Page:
I’ve been testing a lot of electric kick scooters this year, and Yadea’s KS5 Pro is one of the first to offer a nice compromise between virtues. It’s not incredibly powerful and extremely heavy like the 64-pound Apollo Ghost, but it’s also not so lightweight that it violently shakes over the smallest pothole like the Slidgo X8.
It’s somewhere in the middle, offering a comfortable ride with just enough power for anyone in a city without too many steep hills. Its $759 price reflects that. But it’s not without flaws. Its range could stand to be better for the price, a few features are tied to the app, and I really don’t like the way you control functions on the display. Oh, it’s also still fairly heavy.
Get Up and Go
Simple unboxing experiences can be a double-edged sword. The KS5 Pro arrived in one big box at my doorstep, but unlike some e-scooters I’ve tried, it didn’t come chock-full of styrofoam to keep the whole thing protected during shipping. The unboxing process was quicker and a lot less messy (no styrofoam sticking to every object in your home!), but I also noticed that the tiny tip of the rear fender had broken off. Keep an eye out for that.
As you may have noticed, this is the Pro version, which means there is a standard KS5 too. That version has a 350-watt motor with a top speed of around 18 miles per hour, whereas the Pro has a 500-watt motor and a top speed of 22 mph. The standard version also has a smaller battery; for that reason alone, I recommend that you spend the extra $120 on the Pro (more on this later).
All you need to do is attach the top handlebar, which has an integrated display, with the included hex key and four screws. But you may need to adjust the rear brake’s strength. Weirdly enough, the included hex key doesn’t fit the nuts on the brake, so I had to use my own.
Folding it up is straightforward. Push a lever at the front of the stem and undo the clamp, then bring the stem all the way down. You can hook the handlebar to the rear fender, which makes it much easier to carry. However, when it’s just sitting in its folded state, the stem doesn’t stay hooked, which can look sloppy.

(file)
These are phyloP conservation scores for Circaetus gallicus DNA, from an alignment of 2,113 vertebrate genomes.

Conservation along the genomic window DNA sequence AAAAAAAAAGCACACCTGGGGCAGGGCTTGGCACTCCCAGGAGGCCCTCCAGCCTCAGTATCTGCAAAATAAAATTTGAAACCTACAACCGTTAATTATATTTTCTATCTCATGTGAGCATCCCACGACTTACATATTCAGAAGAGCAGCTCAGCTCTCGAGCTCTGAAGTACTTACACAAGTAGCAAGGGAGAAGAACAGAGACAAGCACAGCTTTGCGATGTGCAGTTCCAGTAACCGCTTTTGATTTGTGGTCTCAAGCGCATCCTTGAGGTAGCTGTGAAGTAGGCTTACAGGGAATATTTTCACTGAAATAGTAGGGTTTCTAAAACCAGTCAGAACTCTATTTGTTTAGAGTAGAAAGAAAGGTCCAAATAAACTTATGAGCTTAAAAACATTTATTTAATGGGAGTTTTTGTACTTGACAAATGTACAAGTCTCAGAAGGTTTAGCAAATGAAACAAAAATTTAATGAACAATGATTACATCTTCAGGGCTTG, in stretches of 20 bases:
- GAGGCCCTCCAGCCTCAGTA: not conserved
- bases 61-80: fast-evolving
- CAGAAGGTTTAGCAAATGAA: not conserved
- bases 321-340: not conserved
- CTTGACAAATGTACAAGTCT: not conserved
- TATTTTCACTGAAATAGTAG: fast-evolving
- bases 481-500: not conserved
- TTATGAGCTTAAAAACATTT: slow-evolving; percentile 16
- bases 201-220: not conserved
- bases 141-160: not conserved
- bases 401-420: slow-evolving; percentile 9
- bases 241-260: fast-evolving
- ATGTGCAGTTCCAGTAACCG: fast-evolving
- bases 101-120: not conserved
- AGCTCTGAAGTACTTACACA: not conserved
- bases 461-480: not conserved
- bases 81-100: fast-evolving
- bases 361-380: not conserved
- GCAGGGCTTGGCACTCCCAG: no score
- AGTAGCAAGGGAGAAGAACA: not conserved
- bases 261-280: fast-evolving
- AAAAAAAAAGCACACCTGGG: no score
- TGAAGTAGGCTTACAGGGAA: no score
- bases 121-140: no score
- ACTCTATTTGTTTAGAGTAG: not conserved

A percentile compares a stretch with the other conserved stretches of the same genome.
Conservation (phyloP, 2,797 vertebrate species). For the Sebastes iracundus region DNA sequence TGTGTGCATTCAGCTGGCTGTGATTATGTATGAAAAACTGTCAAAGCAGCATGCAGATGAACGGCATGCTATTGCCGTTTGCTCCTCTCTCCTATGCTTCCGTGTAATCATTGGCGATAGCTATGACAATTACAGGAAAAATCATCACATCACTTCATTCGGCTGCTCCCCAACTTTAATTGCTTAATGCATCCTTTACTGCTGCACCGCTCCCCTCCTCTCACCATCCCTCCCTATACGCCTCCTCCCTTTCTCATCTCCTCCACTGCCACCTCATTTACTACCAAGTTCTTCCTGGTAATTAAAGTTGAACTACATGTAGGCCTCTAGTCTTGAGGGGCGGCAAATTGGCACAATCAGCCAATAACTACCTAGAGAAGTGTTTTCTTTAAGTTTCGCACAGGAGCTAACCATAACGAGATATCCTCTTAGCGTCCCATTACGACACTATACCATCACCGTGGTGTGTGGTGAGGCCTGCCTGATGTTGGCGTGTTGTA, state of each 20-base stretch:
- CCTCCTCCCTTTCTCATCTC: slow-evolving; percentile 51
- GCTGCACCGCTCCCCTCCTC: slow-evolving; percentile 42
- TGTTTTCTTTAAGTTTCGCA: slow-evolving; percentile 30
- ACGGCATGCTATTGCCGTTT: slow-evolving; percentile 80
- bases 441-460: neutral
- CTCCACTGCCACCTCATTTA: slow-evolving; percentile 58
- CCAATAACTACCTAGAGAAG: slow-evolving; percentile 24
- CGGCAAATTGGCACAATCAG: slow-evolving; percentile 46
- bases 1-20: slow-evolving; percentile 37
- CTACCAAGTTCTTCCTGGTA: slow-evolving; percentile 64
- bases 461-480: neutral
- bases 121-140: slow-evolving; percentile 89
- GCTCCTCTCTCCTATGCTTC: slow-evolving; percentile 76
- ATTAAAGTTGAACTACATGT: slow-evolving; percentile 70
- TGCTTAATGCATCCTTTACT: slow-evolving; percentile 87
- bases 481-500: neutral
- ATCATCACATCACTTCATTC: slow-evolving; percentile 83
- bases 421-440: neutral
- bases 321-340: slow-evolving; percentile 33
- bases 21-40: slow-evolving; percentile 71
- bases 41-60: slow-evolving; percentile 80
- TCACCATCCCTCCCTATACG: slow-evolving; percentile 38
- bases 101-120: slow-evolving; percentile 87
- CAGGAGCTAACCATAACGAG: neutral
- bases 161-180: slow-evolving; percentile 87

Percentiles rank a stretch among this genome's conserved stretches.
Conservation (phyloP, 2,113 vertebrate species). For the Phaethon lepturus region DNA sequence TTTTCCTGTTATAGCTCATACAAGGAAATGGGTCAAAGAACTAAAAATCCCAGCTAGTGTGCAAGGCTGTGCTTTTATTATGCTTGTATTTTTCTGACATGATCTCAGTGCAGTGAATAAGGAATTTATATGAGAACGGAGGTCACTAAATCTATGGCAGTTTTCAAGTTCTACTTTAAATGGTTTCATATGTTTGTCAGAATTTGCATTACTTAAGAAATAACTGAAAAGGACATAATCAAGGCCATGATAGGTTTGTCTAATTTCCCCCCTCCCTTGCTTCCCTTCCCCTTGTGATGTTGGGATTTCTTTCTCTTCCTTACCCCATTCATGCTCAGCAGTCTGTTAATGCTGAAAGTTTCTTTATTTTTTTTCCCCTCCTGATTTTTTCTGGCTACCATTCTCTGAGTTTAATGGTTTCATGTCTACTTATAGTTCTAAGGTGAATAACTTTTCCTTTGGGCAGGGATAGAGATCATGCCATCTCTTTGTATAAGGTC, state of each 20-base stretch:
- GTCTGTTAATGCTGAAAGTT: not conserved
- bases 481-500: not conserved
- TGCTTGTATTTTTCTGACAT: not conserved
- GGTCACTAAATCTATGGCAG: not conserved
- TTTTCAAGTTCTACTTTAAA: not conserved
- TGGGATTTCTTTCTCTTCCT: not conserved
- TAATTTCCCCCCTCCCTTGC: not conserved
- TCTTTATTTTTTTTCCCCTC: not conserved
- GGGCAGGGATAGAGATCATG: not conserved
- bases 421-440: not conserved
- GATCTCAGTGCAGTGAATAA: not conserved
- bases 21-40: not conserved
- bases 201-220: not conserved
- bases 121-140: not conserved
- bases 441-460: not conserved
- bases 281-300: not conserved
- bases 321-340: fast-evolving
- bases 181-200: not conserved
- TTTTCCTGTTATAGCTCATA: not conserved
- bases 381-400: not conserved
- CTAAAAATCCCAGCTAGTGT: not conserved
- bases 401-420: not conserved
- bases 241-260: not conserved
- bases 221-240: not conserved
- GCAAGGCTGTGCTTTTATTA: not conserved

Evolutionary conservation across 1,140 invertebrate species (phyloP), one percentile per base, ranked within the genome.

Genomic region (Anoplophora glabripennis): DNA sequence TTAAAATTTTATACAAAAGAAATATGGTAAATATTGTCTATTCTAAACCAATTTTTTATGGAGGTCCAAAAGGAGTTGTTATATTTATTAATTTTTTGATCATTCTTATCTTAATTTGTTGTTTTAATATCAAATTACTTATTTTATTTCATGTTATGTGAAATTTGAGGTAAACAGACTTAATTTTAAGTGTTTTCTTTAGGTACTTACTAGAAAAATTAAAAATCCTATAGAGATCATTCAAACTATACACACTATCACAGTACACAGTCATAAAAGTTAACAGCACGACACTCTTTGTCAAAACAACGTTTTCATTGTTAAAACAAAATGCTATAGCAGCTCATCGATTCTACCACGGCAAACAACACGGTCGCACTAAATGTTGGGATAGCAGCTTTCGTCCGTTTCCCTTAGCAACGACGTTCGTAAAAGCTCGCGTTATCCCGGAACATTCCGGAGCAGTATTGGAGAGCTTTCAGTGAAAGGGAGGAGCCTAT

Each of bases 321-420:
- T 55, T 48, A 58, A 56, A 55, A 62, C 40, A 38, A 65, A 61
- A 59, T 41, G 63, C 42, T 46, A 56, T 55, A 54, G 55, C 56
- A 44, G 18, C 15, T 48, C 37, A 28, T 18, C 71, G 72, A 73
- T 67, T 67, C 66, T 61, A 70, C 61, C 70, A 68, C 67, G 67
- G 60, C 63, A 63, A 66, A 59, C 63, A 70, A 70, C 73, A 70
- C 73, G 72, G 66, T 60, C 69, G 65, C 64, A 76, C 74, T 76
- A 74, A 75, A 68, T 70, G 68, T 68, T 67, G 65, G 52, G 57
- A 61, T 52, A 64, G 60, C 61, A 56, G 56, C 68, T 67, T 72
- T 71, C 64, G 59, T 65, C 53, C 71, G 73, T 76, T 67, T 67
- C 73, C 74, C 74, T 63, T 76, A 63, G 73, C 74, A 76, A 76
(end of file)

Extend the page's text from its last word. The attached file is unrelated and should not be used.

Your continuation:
I like being able to pick up my e-scooter and take it into a shop (instead of taking the risk of parking it outside on New York’s streets), and that often means lifting it up a few stairs. The KS5 Pro isn’t as hefty as some e-scooters I’ve ridden, but 46 pounds isn’t exactly lightweight. It’s manageable but a good reminder that I should probably hit the gym sometime soon.
Yadea, a Chinese company known for its traditional Vespa-like electric scooters, did a fine job with the hardware here. The KS5 Pro looks slick with its orange-and-black theme, and there’s a white-and-orange version if that’s more your speed. The handlebar’s height isn’t adjustable, but it fit me—I’m 6′ 4″, and I didn’t need to stretch out my arms like a zombie to reach them. It may be a tad high for you, though.
The roomy deck can fit both my feet one in front of the other, the kickstand is reliably sturdy, there’s a great built-in bell, a surprisingly bright front light, and an always-on taillight. There’s enough room on the handlebar to attach a phone mount too.